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States Respond to COVID-19: Seeking to Freeze Public Charge Rule

Amid the COVID-19 crisis, attorneys general from New York, Connecticut, and Vermont are asking the U.S. Supreme Court to pause the administration’s public charge rule.

The rule could cause a significant number of immigrants to be wary of using public benefits, including non-emergency Medicaid, and delay needed care and treatment.

The final rule was set to take effect Oct. 15, 2019, until multiple federal district courts halted, or enjoined, the rule pending final resolution of lawsuits brought against Department of Homeland Security (DHS). In February, the U.S. Supreme Court allowed the rule to take effect until the district courts make final decisions on the legal merits of the lawsuits. DHS began implementing the rule on Feb. 24.

In a new motion, New York Attorney General Letitia James and other plaintiffs in the legal case challenging the rule wrote that the “catastrophic COVID-19 pandemic has drastically altered the nature and magnitude of the irreparable harms faced by plaintiffs, their residents, and the nation” under the public charge rule.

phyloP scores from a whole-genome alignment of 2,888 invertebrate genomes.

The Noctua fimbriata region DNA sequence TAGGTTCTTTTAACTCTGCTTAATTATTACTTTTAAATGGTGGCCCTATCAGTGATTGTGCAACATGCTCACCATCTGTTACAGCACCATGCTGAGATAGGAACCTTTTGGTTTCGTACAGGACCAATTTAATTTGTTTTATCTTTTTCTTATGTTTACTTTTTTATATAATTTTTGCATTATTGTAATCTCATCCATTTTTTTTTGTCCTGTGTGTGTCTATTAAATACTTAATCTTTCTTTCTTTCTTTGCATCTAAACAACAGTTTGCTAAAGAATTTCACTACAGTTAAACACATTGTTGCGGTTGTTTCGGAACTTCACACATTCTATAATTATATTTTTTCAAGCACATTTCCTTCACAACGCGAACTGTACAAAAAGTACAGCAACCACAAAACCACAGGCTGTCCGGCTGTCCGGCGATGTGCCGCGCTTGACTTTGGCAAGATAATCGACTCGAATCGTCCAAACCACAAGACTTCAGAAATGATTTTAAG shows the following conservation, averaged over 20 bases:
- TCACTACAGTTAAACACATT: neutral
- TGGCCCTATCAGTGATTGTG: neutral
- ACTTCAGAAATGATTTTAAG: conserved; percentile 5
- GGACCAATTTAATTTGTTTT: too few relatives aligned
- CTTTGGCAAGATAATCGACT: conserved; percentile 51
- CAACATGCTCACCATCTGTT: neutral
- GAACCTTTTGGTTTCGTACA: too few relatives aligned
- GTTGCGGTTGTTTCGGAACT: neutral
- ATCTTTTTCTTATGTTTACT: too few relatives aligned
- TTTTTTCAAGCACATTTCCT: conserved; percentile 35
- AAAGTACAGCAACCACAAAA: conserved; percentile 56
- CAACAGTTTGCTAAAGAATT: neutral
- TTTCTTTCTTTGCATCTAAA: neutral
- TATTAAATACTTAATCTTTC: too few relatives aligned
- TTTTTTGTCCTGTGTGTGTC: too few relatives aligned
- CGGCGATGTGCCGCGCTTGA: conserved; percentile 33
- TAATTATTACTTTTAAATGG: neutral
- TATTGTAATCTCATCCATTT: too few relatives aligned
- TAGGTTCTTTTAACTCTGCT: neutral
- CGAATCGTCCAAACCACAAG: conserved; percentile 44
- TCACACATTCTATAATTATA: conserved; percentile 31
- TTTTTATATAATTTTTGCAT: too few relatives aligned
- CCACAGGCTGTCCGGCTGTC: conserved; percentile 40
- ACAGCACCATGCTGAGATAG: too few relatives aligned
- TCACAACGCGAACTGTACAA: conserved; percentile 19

Using Race, Ethnicity Data to Find Disparities in COVID-19 Response

The National Academy of State Health Policy (NASHP) released a study identifying which states are tracking race and ethnicity data during the COVID-19 crisis to better understand how to tackle the pandemic. NASHP found that 25 states and Washington, D.C., report COVID-19 data by race or ethnicity.

State Plan Amendments Approved for R.I., Ark.

The Centers for Medicare & Medicaid Services (CMS) approved two more state plan amendments related to the COVID-19 pandemic.

On April 15, CMS approved an amendment in Arkansas to increase nursing facility rates by 10 percent from April 1 through June 30, 2020. The same day, the agency approved an amendment in Rhode Island to establish supplemental payments to direct care workers during the COVID-19 public health emergency.

CMS previously approved seven time-limited Medicaid disaster SPAs that requested program changes, such as removing requirements for cost-sharing and prior authorization.

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About the Author

Abigail Painchaud is a policy associate at America's Essential Hospitals.

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